Surface ablation of the Greenland ice sheet is amplified by surface darkening caused by light-absorbing impurities such as mineral dust, black carbon, and pigmented microbial cells. We present the first quantitative assessment of the microbial contribution to the ice sheet surface darkening, based on field measurements of surface reflectance and concentrations of light-absorbing impurities, including pigmented algae, during the 2014 melt season in the southwestern part of the ice sheet. The impact of algae on bare ice darkening in the study area was greater than that of nonalgal impurities and yielded a net albedo reduction of 0.038 ± 0.0035 for each algal population doubling. We argue that algal growth is a crucial control of bare ice darkening, and incorporating the algal darkening effect will improve mass balance and sea level projections of the Greenland ice sheet and ice masses elsewhere.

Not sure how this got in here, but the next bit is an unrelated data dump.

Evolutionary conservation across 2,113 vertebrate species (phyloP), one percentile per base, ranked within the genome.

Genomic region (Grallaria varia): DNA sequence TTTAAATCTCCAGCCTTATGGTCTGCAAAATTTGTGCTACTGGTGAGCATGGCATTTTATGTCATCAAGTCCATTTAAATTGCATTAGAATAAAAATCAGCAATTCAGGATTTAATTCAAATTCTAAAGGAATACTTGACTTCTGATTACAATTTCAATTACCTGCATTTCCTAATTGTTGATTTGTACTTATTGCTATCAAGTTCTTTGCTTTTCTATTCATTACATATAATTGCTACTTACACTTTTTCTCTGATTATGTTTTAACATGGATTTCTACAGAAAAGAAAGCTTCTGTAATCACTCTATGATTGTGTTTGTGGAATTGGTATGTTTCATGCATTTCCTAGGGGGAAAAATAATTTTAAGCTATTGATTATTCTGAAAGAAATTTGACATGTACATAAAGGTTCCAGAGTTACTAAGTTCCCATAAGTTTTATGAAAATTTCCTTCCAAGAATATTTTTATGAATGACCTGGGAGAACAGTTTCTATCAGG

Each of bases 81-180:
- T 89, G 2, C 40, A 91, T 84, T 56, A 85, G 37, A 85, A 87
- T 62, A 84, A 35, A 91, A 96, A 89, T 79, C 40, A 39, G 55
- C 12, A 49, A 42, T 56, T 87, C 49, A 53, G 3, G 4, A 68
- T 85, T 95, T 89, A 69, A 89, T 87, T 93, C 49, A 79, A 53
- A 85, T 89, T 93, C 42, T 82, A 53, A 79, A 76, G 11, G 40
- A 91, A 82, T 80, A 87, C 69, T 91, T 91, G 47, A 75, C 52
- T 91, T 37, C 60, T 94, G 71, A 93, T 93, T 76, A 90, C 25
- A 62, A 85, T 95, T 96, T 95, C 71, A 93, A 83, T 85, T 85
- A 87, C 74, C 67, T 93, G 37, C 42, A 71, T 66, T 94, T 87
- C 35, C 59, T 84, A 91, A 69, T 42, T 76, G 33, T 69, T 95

|Number of pages||9|
|Journal||Geophysical Research Letters|
|Early online date||18 Nov 2017|
|Publication status||Published - 21 Dec 2017|
- Greenland ice sheet
- Light-absorbing impurities